Lots of Java application servers have a semi functional shell script that allows you to start the service. Often, these services don’t daemonize in a clean way, so that’s why I prefer to use the Java Service wrapper from Tanuki to manage most Java based services. With a small config file, you get a clean way to stop and start java as a service and even the possibility to add some more monitoring to it.
However, there are some problems the Java Service wrapper leaves unsolved. For example, after launching the service, the wrapper can return back with a successful exit code while your service is not ready yet. The application server might be ready, but your applications themselves are still starting up. If you are monitoring these applications (e.g for High Availability), you really only want to treat them as ‘active’ when the application is ready, so you don’t want your wrapper script to return, “OK,” before the application has been deployed and ready. Otherwise, you end up with false positives or nodes that failover before the application has ever started. It’s pretty easy to create a ping-pong service flapping scenario on a cluster this way.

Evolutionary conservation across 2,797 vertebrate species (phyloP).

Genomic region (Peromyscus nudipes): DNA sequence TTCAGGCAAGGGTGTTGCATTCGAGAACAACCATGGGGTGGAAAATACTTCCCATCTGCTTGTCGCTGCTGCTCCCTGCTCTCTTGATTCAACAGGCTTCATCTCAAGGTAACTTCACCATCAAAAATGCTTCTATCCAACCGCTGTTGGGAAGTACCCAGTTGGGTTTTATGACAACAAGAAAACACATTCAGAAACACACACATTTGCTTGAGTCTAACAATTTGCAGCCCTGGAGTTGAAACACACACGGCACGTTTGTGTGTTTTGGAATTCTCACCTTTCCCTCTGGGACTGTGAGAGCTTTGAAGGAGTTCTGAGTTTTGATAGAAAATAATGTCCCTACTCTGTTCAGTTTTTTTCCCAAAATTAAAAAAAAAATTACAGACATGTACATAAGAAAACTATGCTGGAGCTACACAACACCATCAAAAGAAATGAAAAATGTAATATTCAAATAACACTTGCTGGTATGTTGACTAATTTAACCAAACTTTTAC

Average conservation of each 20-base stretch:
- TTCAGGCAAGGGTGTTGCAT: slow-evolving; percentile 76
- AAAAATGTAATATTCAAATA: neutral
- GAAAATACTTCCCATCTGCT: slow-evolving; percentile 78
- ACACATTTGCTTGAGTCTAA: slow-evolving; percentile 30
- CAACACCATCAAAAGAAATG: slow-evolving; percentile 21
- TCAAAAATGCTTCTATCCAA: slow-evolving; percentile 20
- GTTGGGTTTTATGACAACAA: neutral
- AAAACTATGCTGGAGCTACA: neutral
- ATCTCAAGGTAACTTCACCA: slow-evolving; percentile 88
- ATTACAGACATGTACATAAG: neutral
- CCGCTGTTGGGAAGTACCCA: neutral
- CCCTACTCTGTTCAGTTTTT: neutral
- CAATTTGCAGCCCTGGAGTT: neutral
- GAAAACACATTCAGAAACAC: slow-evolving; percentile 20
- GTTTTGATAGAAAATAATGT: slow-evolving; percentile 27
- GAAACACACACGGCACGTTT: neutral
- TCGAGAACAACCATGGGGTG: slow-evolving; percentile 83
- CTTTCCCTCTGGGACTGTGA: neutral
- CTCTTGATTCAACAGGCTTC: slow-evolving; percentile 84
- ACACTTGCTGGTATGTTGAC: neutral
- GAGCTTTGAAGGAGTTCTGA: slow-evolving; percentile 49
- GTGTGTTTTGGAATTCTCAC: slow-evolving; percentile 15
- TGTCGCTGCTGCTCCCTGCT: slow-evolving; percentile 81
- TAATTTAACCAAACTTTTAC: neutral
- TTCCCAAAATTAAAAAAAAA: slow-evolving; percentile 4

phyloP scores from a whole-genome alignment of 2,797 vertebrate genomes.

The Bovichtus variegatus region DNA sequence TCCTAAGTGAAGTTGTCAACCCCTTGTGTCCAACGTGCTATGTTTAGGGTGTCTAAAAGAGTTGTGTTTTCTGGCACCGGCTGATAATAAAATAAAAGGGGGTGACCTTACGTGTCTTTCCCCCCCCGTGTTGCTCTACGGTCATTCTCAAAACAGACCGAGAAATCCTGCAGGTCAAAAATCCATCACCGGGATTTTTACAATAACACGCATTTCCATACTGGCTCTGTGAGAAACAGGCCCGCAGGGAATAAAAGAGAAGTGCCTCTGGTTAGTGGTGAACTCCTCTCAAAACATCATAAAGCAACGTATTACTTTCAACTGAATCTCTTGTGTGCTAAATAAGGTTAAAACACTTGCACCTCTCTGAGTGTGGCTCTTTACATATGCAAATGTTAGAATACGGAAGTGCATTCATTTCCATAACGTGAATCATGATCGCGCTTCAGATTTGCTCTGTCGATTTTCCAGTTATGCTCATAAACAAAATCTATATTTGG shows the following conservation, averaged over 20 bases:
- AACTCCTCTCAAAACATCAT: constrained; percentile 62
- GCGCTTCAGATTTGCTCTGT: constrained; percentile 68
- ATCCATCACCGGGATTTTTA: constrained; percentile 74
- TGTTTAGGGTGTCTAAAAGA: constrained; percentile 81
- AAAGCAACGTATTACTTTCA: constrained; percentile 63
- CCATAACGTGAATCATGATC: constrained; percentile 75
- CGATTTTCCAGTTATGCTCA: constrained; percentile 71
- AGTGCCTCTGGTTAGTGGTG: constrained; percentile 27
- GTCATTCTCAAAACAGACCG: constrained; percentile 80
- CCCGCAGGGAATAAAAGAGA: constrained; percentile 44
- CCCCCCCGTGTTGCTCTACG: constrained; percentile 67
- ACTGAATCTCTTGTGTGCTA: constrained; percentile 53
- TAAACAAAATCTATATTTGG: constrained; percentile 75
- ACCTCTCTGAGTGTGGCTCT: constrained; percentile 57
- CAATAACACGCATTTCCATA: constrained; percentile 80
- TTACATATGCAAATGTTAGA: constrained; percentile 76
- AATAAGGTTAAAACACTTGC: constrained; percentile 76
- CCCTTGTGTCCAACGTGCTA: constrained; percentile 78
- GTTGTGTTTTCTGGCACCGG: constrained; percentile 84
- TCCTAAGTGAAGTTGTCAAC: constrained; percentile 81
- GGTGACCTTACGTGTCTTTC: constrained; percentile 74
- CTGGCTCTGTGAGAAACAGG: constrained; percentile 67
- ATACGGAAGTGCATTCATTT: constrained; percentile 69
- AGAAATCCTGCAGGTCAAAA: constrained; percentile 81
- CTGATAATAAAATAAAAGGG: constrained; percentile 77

ONE APPLICATION PER HOST
I prefer to deploy one application per host even though you can easily deploy multiple applications within a single Java VM. With one-per-host, management becomes much easier. Given the availability and popularity of good virtualization, the overhead of launching multiple Linux VM’s for different applications is so low that there are more benefits than disadvantages.